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10 minutes ago, Anita Latte said:

Woohoo! I'm excited to read all about your adventures!


This trip is years in the making! So glad that you are finally able to go! It can be hard to carve out time to do something like the trip you are taking, so in all sincerity, I really am glad to see when others are able to make it work.


Your trip is mirroring ours in a way...doing the northbound cruise first, a day or two in Vancouver pre-cruise and then a DIY land post-cruise. The cruise is great...most of the ports are only accessible by water (or small plane from very particular airports I suppose)...but I felt like cruising SE AK was a good compromise for effort and time. I do dream of doing a DIY AK ferry tour up the coast...but that would require so much more time than we typically have available with vacation time. The build up to the land portion is a visual feast.


What are your Seward plans? And Vancouver?


Adding...and SCORE on the big C1 balcony!!!


Anita, I poured over your trip report for days trying to get ideas for ours, so I really appreciate the detail you put into it! I actually saved all the dailies you posted to my computer so that I could reference them if need be! 


I hope you get to do the DIY ferry trip eventually; that looks amazing! I understand the issue with vacation time though. DH and I are pretty much using every last hour we have of vacation time this year to do this trip! 


Vancouver and Seward are actually the two places that we don't have a lot set in stone yet. I really want to go to Grouse Mountain in Vancouver, and see Exit Glacier in Seward, but other than that we are probably going to wing it and decide what to do when we are there. Winging it worked incredibly well on our honeymoon in Ireland; we actually discovered a tour from a local that hadn't been well advertised online and it ended up being the highlight of our trip! So I always try to allow enough time to take advantage of opportunities like that on trips now. 


We initially booked a Sweet 16 Balcony, and then prices dropped so substantially that rebooking into the C1 actually saved us a few hundred dollars, so I couldn't resist! 

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While you're in Vancouver I highly recommend spending time at Stanley Park ... rent bikes and ride along the seawell for several miles and take in the sea views, beaches, totems, gardens, etc.    Or walk !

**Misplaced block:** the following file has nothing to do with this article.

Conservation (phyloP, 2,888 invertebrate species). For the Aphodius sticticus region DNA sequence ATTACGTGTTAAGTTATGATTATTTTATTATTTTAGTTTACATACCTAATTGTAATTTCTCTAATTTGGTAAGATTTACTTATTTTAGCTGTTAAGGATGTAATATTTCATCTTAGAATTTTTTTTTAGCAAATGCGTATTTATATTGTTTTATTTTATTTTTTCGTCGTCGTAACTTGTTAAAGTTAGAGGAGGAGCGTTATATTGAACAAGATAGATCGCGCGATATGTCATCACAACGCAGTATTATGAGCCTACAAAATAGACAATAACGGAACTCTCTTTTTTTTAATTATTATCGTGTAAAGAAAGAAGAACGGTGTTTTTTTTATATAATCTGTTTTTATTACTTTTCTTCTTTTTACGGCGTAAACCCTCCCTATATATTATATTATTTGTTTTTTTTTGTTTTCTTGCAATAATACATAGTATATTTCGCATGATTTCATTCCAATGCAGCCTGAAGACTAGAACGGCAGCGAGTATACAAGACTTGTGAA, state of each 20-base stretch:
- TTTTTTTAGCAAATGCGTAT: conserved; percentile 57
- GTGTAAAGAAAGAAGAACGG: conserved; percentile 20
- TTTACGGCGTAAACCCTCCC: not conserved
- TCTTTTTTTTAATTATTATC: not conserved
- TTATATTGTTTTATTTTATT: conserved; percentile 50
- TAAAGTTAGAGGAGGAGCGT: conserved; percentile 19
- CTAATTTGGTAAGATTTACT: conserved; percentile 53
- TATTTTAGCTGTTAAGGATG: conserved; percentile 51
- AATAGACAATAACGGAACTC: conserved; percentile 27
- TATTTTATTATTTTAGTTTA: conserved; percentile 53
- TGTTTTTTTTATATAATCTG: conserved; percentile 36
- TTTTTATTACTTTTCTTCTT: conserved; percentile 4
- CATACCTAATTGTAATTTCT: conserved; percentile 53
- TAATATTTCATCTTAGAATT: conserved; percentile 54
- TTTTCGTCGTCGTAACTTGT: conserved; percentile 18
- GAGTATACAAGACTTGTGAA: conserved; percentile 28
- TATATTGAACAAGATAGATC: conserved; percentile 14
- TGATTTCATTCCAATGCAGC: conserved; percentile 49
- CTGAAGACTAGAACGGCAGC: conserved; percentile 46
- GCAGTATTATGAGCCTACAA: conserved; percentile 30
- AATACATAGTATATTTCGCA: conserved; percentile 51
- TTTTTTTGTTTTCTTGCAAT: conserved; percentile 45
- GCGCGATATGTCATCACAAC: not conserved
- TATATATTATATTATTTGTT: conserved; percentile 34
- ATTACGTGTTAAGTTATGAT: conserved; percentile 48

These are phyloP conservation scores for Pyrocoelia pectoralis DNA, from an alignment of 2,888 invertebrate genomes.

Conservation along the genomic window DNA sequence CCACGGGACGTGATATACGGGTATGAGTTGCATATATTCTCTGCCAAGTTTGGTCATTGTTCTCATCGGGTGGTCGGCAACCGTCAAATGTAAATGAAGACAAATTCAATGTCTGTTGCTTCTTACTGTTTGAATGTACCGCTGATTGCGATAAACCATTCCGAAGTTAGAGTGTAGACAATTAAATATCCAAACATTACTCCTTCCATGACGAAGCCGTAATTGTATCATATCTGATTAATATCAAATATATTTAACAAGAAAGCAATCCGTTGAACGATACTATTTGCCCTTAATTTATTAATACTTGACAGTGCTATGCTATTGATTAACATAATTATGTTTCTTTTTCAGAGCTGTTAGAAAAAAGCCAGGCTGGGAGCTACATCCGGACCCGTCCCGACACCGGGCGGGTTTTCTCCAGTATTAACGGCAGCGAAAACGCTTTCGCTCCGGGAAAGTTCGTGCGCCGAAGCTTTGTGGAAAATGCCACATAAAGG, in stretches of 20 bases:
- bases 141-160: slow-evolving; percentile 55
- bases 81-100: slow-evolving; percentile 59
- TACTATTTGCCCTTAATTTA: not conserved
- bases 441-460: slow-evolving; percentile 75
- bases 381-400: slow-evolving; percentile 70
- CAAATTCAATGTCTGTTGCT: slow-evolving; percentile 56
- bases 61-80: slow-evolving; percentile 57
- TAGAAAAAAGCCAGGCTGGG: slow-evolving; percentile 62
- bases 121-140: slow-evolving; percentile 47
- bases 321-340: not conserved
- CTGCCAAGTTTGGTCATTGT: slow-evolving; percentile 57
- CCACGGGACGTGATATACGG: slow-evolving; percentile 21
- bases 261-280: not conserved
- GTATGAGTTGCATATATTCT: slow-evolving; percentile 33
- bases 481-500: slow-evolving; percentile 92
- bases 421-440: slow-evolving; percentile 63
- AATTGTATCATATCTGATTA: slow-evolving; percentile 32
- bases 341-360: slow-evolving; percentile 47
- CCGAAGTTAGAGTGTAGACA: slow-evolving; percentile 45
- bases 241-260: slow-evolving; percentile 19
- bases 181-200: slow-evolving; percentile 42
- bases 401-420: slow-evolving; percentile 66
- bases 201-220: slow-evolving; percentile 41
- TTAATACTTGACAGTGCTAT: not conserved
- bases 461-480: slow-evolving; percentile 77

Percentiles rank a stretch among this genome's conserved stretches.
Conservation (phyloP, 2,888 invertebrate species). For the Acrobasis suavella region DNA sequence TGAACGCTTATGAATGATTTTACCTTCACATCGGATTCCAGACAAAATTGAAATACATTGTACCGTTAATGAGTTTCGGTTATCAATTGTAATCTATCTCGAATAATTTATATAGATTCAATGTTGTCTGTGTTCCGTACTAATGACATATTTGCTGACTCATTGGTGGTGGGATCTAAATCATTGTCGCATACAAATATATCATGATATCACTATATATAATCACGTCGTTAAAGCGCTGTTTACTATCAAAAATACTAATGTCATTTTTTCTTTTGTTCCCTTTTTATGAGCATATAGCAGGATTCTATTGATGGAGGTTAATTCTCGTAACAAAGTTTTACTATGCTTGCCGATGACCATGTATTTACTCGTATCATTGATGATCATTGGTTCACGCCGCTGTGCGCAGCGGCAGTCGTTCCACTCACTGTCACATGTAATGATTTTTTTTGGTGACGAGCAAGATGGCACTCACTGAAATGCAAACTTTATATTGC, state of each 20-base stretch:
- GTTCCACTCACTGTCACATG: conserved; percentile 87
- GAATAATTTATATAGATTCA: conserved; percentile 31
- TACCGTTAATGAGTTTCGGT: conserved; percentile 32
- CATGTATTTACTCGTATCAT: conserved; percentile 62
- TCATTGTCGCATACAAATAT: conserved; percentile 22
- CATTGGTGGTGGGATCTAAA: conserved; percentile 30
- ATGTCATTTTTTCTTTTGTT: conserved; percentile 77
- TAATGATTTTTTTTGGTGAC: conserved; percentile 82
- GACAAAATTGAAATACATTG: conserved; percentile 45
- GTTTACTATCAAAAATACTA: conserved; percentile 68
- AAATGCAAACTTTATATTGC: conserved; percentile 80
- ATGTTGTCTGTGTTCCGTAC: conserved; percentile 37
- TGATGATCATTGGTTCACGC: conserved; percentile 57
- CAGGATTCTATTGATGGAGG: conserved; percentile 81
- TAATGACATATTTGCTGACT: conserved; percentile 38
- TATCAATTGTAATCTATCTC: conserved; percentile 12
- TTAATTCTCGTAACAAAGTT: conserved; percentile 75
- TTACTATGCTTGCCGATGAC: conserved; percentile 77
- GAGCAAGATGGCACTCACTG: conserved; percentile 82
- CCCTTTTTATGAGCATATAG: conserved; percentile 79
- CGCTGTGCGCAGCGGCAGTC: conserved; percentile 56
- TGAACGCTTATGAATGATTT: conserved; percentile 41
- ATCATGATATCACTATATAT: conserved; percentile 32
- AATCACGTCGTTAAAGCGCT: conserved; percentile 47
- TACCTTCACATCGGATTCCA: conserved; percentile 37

The huge public market on Granville Island is another fun thing to experience.


I enjoy both locations when I visit Vancouver for a weekend.


The Seward harbor is a very interesting place to wander around.... so many boats coming and going, charters weighing their catch.  There's a path that follows the waterfront from the harbor all the way into downtown ( about 1 1/2 miles, ending near the SeaLife Center).  Just past the harbor by the RV park, you'll often see otters playing, and bald eagles.  

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I love that you are doing that tour at Grouse Mountain. I look forward to reading about that from your perspective...I think that's the beauty of trip reports...especially if people do what is most interesting to THEM. There's a quote out there about people who read books living 100s if not 1000s of lives...I should look that up...I love to read...but I would apply that to TRs too. People who read AK TRs get to go to AK many more times than they would on their own! LOL.


DH would never do that wind turbine thing...well, he would, but he would hate it. He doesn't enjoy tall structures like that. We were chaperones for a chorus field trip to Chicago and we went to one of those super tall buildings that have an attraction at the top...Tilt something? You stand in the Tilt thing and grab side bars and the whole thing tilts forward over the street below...I don't recall the degree of tilt...but it was significant enough. Such things make me laugh. I laughed and laughed because it was so thrilling. DH stayed far away from the windows...LOL.


Watching the prices really pays off. I think you did a good thing...I don't recall where your stateroom is...but those sweet 16 are forward...I am officially banned from booking forward cabins now!